Problems with Mac OS X Clients

David W. Hankins David_Hankins at
Mon May 8 18:54:01 UTC 2006

On Sat, May 06, 2006 at 08:24:00PM +0100, Adrian Merwood wrote:
> I am running 2 different (alternating) DHCP 3.0.3 servers - 1 on 
> Mandrake 2006 and 1 on CentOS.  They both exhibit the same behaviour.  

Did you build from source or package?

It's hard to tell if you're using LPF or BSD sockets for transmission
to these clients.

An easy way to find out is to examine the startup blurbs ("Listening
on ...").

I ask because I know some distributions have, in the past, intentionally
built using BSD sockets so that the dhcpd binary does not bypass firewall

I'm actually not sure what an OSX client will do if you use BSD sockets
to transmit to them (and get broadcast ip-address or ethernet mac wrong).
I've never tried it.  Windows sure doesn't like it though.  It's the FAQ
place to start looking: is your DHCP server producing all-ones broadcasts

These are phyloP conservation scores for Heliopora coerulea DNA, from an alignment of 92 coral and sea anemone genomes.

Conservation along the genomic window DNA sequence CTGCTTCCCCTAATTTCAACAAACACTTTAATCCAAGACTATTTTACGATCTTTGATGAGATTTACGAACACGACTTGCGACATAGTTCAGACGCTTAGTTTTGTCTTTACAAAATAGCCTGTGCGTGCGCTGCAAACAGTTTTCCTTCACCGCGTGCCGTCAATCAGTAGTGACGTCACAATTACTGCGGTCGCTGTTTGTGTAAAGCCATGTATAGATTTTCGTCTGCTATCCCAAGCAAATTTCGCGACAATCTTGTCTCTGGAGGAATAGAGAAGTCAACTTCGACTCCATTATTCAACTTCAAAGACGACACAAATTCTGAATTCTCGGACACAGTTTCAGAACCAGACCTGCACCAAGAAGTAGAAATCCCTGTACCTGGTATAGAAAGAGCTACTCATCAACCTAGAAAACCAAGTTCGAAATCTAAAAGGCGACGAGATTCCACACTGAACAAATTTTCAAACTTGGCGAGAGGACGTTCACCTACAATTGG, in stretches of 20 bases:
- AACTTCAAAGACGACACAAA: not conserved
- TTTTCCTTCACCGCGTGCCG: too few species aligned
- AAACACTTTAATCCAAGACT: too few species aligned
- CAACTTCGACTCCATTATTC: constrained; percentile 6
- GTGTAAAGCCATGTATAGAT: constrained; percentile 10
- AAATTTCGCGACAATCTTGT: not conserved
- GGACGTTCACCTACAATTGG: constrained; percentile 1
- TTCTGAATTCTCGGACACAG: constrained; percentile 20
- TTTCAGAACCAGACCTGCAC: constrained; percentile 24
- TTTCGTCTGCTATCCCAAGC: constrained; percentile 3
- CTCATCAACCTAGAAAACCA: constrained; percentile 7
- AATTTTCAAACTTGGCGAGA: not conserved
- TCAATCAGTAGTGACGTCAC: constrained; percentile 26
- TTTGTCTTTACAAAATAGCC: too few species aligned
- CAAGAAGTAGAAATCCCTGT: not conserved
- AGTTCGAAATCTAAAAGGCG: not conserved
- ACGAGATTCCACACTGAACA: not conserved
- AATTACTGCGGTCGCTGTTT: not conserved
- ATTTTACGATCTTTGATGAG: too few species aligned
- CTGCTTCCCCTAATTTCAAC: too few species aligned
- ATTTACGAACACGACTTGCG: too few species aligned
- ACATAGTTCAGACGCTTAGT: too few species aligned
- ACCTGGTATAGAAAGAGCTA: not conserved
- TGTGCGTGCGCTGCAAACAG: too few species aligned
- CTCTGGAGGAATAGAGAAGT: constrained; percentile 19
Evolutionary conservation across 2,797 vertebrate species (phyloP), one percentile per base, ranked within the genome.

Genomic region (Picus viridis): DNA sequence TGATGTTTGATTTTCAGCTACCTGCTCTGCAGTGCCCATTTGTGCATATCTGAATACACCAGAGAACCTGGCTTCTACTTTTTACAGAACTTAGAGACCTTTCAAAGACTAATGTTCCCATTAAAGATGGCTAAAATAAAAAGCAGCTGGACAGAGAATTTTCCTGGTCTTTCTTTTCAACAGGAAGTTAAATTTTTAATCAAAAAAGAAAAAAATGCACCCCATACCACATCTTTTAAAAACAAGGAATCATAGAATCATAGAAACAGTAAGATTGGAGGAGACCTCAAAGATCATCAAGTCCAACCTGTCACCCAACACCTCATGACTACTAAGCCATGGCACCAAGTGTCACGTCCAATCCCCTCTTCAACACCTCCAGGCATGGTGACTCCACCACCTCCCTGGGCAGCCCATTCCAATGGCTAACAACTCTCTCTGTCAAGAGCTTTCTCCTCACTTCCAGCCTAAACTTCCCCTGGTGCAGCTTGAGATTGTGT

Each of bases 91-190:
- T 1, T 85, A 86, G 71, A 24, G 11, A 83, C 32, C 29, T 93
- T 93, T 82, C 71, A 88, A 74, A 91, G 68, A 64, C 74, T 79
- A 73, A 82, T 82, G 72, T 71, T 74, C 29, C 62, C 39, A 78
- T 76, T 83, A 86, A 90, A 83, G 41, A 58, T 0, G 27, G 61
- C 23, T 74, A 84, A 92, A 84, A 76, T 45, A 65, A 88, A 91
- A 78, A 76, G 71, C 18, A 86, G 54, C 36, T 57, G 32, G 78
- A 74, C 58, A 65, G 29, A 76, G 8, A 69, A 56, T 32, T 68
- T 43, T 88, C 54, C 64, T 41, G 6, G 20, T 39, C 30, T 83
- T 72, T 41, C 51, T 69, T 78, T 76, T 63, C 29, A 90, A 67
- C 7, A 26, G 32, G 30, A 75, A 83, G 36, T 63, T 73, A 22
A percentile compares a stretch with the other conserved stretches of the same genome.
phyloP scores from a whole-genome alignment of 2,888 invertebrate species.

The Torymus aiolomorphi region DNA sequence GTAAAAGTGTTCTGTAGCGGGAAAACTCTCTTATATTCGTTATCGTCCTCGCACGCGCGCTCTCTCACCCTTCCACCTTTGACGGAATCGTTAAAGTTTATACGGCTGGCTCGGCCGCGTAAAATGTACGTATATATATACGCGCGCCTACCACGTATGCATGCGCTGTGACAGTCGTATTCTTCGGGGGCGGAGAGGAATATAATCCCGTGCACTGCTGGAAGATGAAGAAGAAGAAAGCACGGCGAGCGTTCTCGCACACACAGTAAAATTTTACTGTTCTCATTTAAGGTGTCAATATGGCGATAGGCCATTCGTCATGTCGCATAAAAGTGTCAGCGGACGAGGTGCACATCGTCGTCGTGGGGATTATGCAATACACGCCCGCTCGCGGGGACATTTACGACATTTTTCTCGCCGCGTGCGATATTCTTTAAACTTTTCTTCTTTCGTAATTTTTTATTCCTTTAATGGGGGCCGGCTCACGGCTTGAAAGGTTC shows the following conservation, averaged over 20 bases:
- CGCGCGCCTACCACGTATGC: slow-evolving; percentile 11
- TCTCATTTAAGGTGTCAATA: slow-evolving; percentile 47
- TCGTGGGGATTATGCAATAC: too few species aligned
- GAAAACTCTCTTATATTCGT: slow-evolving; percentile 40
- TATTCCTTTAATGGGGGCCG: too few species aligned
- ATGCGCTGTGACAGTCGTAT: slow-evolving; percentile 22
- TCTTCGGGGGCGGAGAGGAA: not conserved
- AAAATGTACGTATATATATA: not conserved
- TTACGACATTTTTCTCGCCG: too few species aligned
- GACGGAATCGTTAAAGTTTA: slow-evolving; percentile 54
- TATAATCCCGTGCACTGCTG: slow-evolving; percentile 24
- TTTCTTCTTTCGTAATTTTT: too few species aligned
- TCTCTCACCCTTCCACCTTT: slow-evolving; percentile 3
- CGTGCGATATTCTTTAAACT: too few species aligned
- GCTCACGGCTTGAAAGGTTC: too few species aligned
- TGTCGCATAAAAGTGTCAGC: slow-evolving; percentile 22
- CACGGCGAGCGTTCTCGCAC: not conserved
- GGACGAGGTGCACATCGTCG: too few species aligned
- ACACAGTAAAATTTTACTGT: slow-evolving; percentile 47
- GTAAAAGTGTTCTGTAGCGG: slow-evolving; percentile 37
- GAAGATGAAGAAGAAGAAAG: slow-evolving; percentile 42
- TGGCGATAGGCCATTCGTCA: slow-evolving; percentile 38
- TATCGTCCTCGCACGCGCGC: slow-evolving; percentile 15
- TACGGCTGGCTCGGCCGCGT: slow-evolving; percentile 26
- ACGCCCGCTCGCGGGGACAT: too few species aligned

meaning both IP address ( and mac address.

> May  6 20:15:32 gateway dhcpd: DHCPDISCOVER from 00:16:cb:07:49:93 via eth1
> May  6 20:15:32 gateway dhcpd: DHCPOFFER on to 
> 00:16:cb:07:49:93 via eth1

Presuming the OFFER gets to the client (questionable but easy to
verify if you own the client), and presuming the REQUEST, if any, would
be able to reach the DHCP server (highly probable considering the
DISCOVER does), then the only remaining explanation is that the client
doesn't like something in (or not in) the offer for some reason.

This is an Apple question, not an ISC one...we can only speculate as to
what it finds lacking in the offer.

> The address is from another network served by a built in 
> DHCP server on an ADSL router which happily serves up addresses to OS X.

We have a few OSX boxes here at ISC, and have had no issues.  I suspect
the difference is that we don't utilize RFC1918 addresses.

So this is possibly OSX brain damage stemming from the belief that the
client has not changed networks (it's still on the same subnet).

See also:

Which I don't know if the OSX client implements or not, but it does
have an Apple employee on the authors list.

If all else fails, compare ethereal traces of the two networks from
the client's point of view.  See what's different.  Don't filter the
trace down to just DHCP - you want to see ARP and maybe ICMP too.

If you don't mind emailing them to dhcp-bugs at, I get a kick
out of looking at DHCP packets over lunch sometimes.

David W. Hankins		"If you don't do it right the first time,
Software Engineer			you'll just have to do it again."
Internet Systems Consortium, Inc.		-- Jack T. Hankins

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